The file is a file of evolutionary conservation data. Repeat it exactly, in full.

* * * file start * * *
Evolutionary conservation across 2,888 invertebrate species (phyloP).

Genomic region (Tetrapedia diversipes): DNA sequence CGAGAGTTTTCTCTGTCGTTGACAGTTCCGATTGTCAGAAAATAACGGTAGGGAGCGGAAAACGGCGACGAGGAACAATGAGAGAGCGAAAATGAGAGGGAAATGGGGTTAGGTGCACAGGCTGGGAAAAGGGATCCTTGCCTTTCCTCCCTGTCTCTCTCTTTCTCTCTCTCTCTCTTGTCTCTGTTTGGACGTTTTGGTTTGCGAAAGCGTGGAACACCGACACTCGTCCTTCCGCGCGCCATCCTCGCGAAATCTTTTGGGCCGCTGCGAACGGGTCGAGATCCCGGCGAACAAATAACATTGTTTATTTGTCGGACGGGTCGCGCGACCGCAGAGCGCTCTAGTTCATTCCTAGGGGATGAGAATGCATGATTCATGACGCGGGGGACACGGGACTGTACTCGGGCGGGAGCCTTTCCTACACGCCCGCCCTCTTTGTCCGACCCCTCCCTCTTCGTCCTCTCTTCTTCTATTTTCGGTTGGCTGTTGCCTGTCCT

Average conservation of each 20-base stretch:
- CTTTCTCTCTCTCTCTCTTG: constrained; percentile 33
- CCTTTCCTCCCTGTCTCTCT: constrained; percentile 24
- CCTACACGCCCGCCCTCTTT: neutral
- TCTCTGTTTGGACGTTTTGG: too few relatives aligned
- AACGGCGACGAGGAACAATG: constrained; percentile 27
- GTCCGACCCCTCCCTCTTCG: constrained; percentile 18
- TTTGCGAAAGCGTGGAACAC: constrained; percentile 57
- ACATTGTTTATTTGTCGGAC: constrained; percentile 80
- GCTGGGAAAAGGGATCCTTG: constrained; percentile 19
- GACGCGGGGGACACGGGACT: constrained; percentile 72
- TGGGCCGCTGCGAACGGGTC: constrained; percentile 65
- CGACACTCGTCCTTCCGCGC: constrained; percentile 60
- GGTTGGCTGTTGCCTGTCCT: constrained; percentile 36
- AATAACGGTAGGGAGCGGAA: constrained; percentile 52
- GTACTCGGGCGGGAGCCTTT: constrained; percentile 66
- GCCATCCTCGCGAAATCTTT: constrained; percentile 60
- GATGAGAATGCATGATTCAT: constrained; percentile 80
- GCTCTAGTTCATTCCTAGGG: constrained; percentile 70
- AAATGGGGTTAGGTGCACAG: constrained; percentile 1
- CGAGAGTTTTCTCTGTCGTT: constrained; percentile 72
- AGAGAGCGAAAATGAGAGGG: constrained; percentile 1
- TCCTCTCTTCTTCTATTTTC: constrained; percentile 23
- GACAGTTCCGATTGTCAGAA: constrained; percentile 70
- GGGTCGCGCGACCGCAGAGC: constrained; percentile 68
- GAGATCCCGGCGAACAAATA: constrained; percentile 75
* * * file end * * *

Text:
Evolutionary conservation across 2,888 invertebrate species (phyloP).

Genomic region (Tetrapedia diversipes): DNA sequence CGAGAGTTTTCTCTGTCGTTGACAGTTCCGATTGTCAGAAAATAACGGTAGGGAGCGGAAAACGGCGACGAGGAACAATGAGAGAGCGAAAATGAGAGGGAAATGGGGTTAGGTGCACAGGCTGGGAAAAGGGATCCTTGCCTTTCCTCCCTGTCTCTCTCTTTCTCTCTCTCTCTCTTGTCTCTGTTTGGACGTTTTGGTTTGCGAAAGCGTGGAACACCGACACTCGTCCTTCCGCGCGCCATCCTCGCGAAATCTTTTGGGCCGCTGCGAACGGGTCGAGATCCCGGCGAACAAATAACATTGTTTATTTGTCGGACGGGTCGCGCGACCGCAGAGCGCTCTAGTTCATTCCTAGGGGATGAGAATGCATGATTCATGACGCGGGGGACACGGGACTGTACTCGGGCGGGAGCCTTTCCTACACGCCCGCCCTCTTTGTCCGACCCCTCCCTCTTCGTCCTCTCTTCTTCTATTTTCGGTTGGCTGTTGCCTGTCCT

Average conservation of each 20-base stretch:
- CTTTCTCTCTCTCTCTCTTG: constrained; percentile 33
- CCTTTCCTCCCTGTCTCTCT: constrained; percentile 24
- CCTACACGCCCGCCCTCTTT: neutral
- TCTCTGTTTGGACGTTTTGG: too few relatives aligned
- AACGGCGACGAGGAACAATG: constrained; percentile 27
- GTCCGACCCCTCCCTCTTCG: constrained; percentile 18
- TTTGCGAAAGCGTGGAACAC: constrained; percentile 57
- ACATTGTTTATTTGTCGGAC: constrained; percentile 80
- GCTGGGAAAAGGGATCCTTG: constrained; percentile 19
- GACGCGGGGGACACGGGACT: constrained; percentile 72
- TGGGCCGCTGCGAACGGGTC: constrained; percentile 65
- CGACACTCGTCCTTCCGCGC: constrained; percentile 60
- GGTTGGCTGTTGCCTGTCCT: constrained; percentile 36
- AATAACGGTAGGGAGCGGAA: constrained; percentile 52
- GTACTCGGGCGGGAGCCTTT: constrained; percentile 66
- GCCATCCTCGCGAAATCTTT: constrained; percentile 60
- GATGAGAATGCATGATTCAT: constrained; percentile 80
- GCTCTAGTTCATTCCTAGGG: constrained; percentile 70
- AAATGGGGTTAGGTGCACAG: constrained; percentile 1
- CGAGAGTTTTCTCTGTCGTT: constrained; percentile 72
- AGAGAGCGAAAATGAGAGGG: constrained; percentile 1
- TCCTCTCTTCTTCTATTTTC: constrained; percentile 23
- GACAGTTCCGATTGTCAGAA: constrained; percentile 70
- GGGTCGCGCGACCGCAGAGC: constrained; percentile 68
- GAGATCCCGGCGAACAAATA: constrained; percentile 75